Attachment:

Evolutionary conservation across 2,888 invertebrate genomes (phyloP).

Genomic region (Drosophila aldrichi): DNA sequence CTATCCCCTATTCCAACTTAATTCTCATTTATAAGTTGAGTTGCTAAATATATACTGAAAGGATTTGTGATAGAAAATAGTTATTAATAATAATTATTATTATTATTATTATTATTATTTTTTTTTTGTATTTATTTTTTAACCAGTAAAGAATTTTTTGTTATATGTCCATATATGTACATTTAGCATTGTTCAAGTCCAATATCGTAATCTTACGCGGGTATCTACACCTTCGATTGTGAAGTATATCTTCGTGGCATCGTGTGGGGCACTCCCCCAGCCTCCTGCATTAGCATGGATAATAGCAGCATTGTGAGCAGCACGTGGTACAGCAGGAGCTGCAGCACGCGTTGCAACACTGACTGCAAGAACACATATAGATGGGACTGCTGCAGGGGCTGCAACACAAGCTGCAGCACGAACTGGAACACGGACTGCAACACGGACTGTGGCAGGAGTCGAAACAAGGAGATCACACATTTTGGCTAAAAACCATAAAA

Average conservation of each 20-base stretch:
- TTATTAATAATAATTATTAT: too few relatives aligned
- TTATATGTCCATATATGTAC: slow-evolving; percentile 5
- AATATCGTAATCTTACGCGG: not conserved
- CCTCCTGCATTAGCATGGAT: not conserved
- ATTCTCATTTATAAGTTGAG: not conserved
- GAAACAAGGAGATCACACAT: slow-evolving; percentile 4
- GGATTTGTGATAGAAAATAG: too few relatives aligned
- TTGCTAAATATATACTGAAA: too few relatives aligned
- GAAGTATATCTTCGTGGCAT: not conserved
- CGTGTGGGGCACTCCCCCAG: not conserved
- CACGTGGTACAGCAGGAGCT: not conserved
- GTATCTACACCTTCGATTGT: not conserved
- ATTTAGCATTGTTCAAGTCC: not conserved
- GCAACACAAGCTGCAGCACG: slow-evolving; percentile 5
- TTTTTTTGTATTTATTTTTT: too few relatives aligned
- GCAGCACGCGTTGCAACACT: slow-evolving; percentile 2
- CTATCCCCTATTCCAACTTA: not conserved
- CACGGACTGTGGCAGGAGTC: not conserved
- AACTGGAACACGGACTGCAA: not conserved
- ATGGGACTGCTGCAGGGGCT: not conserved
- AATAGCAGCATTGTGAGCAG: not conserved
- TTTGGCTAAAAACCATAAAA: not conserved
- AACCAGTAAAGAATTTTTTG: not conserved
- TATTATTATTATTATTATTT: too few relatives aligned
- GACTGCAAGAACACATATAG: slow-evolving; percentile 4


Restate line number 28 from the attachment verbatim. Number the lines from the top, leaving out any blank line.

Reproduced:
- GACTGCAAGAACACATATAG: slow-evolving; percentile 4